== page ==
Published on November 11, 2011, 345 pages of this
spiral-bound book offer simple-to-follow instructions to prepare over 200 vegetarian and non-vegetarian dishes
The book is not in bookstores but if you are able to, check it out (Catalogue number 641.5954 RUPAN) at six Ottawa Public Library / Bibliotheque publique d'Ottawa branches.
One of the branches has modified the book's appearance by replacing the spiral binding with a form of hardcover; on that library's bookshelf the book appears as shown here - front and back covers and spine:
(click for larger image)
'I borrowed your book Chop, Mix and Cook from the library. I really loved it. It is an amazing book. I would like to purchase it, please can you email me the address where I can buy it...... I really love your book. It is an amazing compilation for our future generation'
- Sofia Almas
'This book made me a cook. My family loves you Daulat.'
- Shahida Alibux
'A good Christmas present for that someone in your life interested in learning how to cook Indian Food!....... it truly is a fantastic cookbook, or rather an encylopaedia of Indian cooking!'
- Siham Alibux
In this book the author shares her technique of cooking, 'from-scratch', meals of India, mainly traditional dishes of Gujarat, including adjustment of few recipes to embrace cooking styles of Indian sub-continent communities living in Kenya, Portugal and Canada.
You may either stick with the quantity of ingredients such as chilli, spices, sugar and salt shown in the recipes or vary their quantity to suit your taste. Cooking in your own kitchen comes with the advantage of being able to create new flavours since you control how spicy or mild, salty, sweet or fattening your Indian dish will be.
Whether a seasoned chef or new to cooking Indian food, you will find the cookbook a worthwhile companion in your household.
Occupying just about 7 x 9 inches (17.78 x 22.86 cms) of the counter-top, the spiral-bound book, with its Table of Contents and Index, makes referencing during the cooking process easy.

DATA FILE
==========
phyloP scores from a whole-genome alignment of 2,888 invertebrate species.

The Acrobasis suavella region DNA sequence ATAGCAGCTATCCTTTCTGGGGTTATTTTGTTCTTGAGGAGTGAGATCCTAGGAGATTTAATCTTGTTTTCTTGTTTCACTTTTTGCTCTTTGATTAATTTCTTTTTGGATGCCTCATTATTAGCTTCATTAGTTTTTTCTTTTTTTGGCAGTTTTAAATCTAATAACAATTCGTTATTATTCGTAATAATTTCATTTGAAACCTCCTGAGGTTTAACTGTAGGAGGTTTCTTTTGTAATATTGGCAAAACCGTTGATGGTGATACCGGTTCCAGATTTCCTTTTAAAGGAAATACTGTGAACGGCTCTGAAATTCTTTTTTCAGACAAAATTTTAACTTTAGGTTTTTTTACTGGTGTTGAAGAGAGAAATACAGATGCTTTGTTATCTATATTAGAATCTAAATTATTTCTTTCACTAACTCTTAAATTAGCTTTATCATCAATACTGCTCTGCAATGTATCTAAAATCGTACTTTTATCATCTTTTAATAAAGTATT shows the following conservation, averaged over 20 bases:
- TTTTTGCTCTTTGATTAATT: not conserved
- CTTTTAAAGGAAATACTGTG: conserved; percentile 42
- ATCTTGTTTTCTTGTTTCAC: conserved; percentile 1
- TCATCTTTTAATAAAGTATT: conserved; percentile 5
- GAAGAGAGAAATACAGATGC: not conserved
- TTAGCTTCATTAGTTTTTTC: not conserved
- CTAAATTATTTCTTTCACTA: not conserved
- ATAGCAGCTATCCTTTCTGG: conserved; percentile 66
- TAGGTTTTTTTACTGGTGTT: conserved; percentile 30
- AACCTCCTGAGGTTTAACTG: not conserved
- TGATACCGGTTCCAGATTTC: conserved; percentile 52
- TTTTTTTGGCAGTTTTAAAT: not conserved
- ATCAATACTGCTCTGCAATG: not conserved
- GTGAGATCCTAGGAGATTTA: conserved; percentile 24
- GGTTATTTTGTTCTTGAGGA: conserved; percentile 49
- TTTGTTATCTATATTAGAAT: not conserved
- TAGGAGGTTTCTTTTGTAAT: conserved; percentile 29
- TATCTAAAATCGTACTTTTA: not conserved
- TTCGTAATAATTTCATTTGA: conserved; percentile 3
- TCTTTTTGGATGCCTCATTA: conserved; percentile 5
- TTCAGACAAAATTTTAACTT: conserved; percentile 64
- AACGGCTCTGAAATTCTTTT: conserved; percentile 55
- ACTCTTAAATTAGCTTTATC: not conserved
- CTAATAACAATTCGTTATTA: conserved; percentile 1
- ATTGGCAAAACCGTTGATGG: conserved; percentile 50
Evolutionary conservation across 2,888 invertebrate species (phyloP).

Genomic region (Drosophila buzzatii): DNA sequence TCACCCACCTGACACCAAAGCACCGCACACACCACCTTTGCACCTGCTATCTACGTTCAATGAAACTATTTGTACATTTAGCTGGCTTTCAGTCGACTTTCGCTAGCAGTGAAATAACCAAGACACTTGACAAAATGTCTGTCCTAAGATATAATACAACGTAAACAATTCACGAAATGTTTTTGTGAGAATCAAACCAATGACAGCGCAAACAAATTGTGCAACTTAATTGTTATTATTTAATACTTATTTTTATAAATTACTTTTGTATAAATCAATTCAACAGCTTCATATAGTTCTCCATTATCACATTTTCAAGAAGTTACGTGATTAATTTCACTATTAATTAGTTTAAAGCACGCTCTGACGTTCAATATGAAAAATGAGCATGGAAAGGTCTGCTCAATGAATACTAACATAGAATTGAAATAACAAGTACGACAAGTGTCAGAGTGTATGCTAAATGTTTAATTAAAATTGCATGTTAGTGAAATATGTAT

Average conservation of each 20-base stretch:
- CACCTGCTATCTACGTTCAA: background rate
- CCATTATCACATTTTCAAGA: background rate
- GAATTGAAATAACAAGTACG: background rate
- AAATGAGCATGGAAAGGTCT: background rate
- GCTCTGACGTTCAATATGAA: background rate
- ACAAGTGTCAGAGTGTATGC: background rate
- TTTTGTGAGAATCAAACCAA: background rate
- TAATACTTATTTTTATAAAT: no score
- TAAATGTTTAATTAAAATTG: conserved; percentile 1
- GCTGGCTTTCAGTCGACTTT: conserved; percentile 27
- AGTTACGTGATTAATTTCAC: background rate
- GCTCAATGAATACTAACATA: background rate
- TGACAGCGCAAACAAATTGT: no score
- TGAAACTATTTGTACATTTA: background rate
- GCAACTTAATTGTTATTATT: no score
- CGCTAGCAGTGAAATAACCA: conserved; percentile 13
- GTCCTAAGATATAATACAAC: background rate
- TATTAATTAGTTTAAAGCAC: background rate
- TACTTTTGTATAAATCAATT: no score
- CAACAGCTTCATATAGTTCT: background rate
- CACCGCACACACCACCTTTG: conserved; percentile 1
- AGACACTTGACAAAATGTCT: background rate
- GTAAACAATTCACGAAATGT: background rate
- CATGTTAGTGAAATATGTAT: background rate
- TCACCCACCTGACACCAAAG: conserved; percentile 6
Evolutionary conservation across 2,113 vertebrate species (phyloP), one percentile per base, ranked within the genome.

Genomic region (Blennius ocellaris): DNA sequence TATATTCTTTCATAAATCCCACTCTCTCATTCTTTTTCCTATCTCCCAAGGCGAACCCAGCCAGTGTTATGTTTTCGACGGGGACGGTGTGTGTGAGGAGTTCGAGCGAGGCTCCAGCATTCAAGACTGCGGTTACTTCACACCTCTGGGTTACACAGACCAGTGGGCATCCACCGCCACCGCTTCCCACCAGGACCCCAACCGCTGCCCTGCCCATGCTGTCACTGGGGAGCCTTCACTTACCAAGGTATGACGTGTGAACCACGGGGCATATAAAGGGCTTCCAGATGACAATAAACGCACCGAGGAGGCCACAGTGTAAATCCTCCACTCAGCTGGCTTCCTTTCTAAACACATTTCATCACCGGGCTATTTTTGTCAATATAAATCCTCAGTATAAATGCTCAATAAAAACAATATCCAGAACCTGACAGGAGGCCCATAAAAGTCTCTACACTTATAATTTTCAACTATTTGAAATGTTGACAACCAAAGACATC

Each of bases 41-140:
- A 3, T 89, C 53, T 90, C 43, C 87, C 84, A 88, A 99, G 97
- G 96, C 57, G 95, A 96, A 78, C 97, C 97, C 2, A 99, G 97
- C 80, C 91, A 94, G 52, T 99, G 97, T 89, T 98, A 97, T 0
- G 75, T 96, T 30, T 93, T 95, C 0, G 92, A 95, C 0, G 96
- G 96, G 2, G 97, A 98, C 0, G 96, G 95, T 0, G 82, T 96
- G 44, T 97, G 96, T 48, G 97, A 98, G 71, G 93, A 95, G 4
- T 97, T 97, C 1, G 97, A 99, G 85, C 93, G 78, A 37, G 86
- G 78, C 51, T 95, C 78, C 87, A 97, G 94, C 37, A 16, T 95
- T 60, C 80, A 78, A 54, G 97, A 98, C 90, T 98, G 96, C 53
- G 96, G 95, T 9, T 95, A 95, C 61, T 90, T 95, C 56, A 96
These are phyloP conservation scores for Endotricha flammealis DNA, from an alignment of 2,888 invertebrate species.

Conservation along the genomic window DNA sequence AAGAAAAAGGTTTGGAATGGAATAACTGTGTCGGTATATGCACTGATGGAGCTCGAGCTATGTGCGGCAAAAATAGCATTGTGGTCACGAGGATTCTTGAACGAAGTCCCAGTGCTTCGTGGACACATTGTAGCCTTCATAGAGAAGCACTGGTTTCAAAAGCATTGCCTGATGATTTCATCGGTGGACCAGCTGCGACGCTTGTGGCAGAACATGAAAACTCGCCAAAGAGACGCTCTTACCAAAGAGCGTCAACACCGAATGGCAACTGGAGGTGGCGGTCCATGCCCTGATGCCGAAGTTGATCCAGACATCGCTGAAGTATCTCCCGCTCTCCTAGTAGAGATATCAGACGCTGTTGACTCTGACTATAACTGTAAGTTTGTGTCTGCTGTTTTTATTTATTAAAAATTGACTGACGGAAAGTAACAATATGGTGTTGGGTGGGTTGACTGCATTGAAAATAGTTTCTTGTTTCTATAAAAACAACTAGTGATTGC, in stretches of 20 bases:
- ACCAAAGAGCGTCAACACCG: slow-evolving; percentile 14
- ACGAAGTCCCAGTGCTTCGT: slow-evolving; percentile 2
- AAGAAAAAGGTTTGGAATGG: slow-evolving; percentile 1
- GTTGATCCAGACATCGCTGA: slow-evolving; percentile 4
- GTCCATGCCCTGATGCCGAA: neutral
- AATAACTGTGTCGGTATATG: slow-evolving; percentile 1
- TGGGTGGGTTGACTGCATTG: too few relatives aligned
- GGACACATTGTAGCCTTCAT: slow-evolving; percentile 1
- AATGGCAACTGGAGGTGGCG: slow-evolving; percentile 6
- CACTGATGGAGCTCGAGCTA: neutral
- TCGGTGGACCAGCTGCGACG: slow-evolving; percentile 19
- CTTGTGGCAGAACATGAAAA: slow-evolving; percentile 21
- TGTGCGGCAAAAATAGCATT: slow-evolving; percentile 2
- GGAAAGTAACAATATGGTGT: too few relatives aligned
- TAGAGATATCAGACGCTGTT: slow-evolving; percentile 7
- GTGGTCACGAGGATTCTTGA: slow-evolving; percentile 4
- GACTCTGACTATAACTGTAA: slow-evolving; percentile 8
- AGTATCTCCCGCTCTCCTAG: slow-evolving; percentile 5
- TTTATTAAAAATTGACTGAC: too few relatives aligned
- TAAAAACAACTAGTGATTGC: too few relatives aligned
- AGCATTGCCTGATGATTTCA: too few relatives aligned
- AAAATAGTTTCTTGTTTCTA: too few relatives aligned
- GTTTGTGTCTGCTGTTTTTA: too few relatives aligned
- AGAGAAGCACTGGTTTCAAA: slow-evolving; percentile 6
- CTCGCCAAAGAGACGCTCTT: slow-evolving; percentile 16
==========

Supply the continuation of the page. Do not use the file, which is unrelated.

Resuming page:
The book contains images of less-known ingredients to assist with their recognition on shelves of grocery stores.
If some ingredients cannot be found in stores in the needed form or if one has preference for preparing them from scratch at home (for example, coconut milk, garlic-ginger paste or ghee), at the end of the images you will find notes describing methods of preparing them.
Also included are images of some Indian kitchen accessories: for example a 'tava', 'sev-maker' and 'kadai'.
In all societies, sharing a meal with acquaintances, friends and family is considered the best way to touch their hearts; what better way than to give them a taste of homemade dishes, different from run-of-the-mill tastes in restaurants.
Consider also the element of cost: cooking in your own kitchen saves you money. Moreover, you know exactly what has gone into making the meal. You do not need to worry about preservatives and you enjoy the freedom of selecting fresh ingredients.
Nihari (Spicy-Hot Stew) with Naan
Butter Chicken and Rice
Kuku Paka (Chicken in Coconut Milk) & boiled eggs
Khichdo (Khichra) / Haleem
Lapsi (Sweetened Cracked Wheat)
Bundi na Ladwa
Click for Mahamri recipe